In the first of a three-match series at the venue, Great Britain’s Olympic team went down 19-25, 25-22, 15-25, 19-25 as McGivern, who now plays in France, reached his landmark 100th cap.
But the home team struggled to find their consistency against a Belgian side that seldom let their standards drop and Great Britain made no fewer than 22 service errors. They will look to improve when the teams meet again tomorrow.
“The result wasn’t good but to come back to Scotland to win my 100th cap in front of friends and family is a little bit special,” McGivern said.
“This is the type of match we need at this stage and I thought we held our own for the most part and kept it tight and, in my opinion, we should be beating a team like this.
Our serve let us down a bit but we’re working on going for it harder and harder so it comes more often.
But the thing with a three-match series is there is always the next game. We can go back and look how we played and what they did and try and implement it on Thursday.
We’re coming off a hard period of training. We’ve had two weeks without a match so we’ve been working hard in training. At times you can see it on court but still have 45 days to go before the Olympics and we just need to get more consistent.”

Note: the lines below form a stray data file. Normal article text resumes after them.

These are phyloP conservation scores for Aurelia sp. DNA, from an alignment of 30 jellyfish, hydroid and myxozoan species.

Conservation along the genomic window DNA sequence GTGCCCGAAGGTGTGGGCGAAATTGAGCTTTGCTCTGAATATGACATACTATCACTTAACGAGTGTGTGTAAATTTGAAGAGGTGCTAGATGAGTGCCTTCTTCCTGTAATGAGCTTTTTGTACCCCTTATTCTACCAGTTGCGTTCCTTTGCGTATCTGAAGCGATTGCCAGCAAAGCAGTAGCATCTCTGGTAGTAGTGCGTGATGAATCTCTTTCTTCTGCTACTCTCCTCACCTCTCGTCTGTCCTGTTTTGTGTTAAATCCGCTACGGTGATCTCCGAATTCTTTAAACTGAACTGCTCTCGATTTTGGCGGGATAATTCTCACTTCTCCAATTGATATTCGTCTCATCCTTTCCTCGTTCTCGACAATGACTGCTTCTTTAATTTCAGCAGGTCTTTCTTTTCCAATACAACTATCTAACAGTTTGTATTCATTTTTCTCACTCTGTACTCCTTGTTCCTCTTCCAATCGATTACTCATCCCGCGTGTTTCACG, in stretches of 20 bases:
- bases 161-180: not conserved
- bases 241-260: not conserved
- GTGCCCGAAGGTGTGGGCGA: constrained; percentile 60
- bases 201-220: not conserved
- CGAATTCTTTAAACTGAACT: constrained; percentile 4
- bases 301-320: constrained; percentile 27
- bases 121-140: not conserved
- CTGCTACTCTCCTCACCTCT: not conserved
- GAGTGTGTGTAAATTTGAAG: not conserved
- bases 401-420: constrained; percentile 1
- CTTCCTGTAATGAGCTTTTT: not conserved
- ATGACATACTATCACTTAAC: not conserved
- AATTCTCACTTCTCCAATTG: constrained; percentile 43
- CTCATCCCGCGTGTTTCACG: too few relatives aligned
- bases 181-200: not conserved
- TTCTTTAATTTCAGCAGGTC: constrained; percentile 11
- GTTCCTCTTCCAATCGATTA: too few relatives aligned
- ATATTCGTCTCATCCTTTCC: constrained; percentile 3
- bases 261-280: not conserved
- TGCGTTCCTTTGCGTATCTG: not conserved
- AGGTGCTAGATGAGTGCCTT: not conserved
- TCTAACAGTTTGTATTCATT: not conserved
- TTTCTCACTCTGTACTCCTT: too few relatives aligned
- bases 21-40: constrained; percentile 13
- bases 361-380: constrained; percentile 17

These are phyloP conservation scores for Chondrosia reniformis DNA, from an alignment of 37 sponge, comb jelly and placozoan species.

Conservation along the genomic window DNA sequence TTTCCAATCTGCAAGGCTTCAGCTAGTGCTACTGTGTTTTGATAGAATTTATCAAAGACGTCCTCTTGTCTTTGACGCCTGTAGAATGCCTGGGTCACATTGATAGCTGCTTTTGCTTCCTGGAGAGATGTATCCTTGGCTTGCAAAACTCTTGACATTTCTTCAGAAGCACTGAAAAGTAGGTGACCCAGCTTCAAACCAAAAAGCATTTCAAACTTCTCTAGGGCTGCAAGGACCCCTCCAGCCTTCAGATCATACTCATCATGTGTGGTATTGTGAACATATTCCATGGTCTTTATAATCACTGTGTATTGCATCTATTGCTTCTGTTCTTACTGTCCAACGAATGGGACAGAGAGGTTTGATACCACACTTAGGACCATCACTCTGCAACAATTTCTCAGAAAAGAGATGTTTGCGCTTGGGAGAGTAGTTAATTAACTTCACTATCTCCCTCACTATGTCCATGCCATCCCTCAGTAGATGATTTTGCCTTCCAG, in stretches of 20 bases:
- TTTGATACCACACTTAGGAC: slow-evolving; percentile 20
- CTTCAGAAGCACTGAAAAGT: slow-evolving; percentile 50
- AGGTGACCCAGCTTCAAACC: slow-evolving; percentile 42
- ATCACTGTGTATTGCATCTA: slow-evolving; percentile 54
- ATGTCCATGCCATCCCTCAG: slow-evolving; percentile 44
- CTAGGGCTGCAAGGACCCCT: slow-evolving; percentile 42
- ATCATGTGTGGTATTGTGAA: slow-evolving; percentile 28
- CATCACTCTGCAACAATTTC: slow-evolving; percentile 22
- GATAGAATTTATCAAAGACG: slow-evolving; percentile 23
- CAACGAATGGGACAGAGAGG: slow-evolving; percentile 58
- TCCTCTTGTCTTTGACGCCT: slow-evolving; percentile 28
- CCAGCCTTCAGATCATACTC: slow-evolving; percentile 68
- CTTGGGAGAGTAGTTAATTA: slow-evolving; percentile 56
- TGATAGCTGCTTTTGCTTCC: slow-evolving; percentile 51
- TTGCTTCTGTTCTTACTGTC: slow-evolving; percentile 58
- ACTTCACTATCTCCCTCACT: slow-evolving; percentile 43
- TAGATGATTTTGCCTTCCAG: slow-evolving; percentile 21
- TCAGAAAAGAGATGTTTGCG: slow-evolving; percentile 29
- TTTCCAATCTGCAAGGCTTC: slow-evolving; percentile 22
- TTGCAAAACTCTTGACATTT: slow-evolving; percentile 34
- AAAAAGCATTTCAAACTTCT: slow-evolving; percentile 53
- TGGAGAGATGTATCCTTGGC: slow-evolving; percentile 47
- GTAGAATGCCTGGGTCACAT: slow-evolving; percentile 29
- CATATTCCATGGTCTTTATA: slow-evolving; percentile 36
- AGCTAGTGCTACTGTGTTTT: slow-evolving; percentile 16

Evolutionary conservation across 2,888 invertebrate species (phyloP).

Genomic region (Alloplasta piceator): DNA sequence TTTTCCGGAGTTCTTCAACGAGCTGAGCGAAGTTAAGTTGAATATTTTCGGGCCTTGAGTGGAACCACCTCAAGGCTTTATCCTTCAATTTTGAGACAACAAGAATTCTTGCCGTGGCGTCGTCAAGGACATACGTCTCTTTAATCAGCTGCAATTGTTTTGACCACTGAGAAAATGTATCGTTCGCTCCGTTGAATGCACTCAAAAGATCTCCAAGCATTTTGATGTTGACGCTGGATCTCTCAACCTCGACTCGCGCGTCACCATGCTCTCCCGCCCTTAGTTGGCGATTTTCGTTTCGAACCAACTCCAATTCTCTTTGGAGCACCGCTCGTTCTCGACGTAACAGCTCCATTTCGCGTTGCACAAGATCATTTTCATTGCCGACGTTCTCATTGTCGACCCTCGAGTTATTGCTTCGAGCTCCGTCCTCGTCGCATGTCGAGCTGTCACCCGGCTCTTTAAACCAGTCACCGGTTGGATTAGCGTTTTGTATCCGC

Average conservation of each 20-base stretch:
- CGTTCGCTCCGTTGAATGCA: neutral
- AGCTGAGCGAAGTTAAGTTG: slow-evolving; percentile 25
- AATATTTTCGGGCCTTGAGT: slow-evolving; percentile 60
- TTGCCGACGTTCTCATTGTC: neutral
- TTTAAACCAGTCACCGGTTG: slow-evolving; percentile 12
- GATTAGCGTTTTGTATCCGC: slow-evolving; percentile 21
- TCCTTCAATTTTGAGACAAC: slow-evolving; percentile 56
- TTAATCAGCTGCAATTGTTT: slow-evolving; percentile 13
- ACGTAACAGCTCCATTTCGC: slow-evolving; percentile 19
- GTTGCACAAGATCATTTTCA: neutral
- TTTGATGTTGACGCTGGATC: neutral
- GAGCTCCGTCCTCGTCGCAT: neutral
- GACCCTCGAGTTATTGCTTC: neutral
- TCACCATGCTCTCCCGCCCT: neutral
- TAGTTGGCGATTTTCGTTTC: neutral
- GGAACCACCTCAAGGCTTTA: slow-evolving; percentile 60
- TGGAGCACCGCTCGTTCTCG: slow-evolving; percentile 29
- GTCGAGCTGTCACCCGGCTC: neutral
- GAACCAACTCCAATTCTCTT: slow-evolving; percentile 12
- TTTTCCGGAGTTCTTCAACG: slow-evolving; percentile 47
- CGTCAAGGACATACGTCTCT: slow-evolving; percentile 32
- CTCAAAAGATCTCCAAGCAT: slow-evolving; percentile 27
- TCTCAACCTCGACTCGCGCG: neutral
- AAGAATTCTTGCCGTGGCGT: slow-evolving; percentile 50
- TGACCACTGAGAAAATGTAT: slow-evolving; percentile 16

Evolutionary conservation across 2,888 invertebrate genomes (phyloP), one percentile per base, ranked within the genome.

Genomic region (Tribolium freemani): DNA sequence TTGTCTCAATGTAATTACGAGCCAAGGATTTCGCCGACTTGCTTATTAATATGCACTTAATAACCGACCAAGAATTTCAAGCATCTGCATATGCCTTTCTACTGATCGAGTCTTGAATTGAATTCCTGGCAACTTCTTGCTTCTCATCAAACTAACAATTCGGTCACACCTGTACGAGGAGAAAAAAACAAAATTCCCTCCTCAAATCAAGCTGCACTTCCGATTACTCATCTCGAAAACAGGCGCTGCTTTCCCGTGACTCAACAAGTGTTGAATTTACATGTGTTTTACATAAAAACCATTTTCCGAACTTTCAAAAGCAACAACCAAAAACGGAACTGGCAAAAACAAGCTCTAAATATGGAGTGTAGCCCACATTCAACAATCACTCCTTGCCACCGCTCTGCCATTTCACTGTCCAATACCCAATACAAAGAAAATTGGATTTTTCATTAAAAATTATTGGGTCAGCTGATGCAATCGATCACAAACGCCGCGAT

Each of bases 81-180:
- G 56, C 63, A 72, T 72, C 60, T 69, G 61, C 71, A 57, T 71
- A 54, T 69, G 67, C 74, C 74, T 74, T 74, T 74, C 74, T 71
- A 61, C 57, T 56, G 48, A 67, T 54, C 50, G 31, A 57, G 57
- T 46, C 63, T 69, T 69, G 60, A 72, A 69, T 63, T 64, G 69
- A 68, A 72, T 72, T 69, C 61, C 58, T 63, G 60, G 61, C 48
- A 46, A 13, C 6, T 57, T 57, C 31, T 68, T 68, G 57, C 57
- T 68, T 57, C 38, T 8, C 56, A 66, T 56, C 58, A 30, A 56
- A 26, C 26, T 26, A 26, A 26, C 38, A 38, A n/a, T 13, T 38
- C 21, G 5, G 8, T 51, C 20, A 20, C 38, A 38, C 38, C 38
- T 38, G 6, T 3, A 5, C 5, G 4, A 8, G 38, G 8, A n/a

McGivern served the first ball but Belgium won the first point as it became evident even early in the first set that the visitors would not be giving up any cheap points.
They traded point for point and in power hitter Bram Van Den Dries had a potent weapon which the hosts toiled to subdue.
Great Britain led 16-13 in the first set but could not put significant daylight between themselves and their opponents and Belgium ground out the points to take the first set.
Belgium won the next four points under Pieter Coolman’s serving and GB coach Brokking was forced into a time-out at 17-19. They kept up the pressure with Sam Deroo bringing up set point with a crosscourt smash and a mistake at the net from Nathan French gave them the set 25-19.
Great Britain came back strongly in the second set and did not loosen their grip after Belgium clawed back to 14-14. The explosive Dami Bakare, set to light up the Olympics, played an increasingly influential role with his hitting and blocking as Great Britain levelled by taking the set 25-22.
Belgium’s response was impressive and, after the home team led early in the third, they came back to establish a commanding 16-10 lead.
Great Britain brought on the experienced Jason Haldane in an attempt to turn the tide but Belgium remained resilient in the block and potent in attack.
Two service aces deep in the set by Van Den Dries took them to set point and the impressive Simon Van De Voorde finished it off.
GB fought back at the start of the fourth set but again Belgium came back. With the home side leading 14-13, they ran up five unanswered points under some tough serving from Van Den Dries.
The hosts could not close the gap and Belgium clinched victory on their first match point with Van De Voorde blocking Pete Bakare.
“We were not consistent and we lacked a bit of concentration on serve reception and we weren’t positive enough on service. Belgium kept their level consistently high and punished us,” admitted GB coach Harry Brokking.
“There are a lot of positives to see and we need to find our consistency, mostly in serving, and keep up the sharpness and concentration.”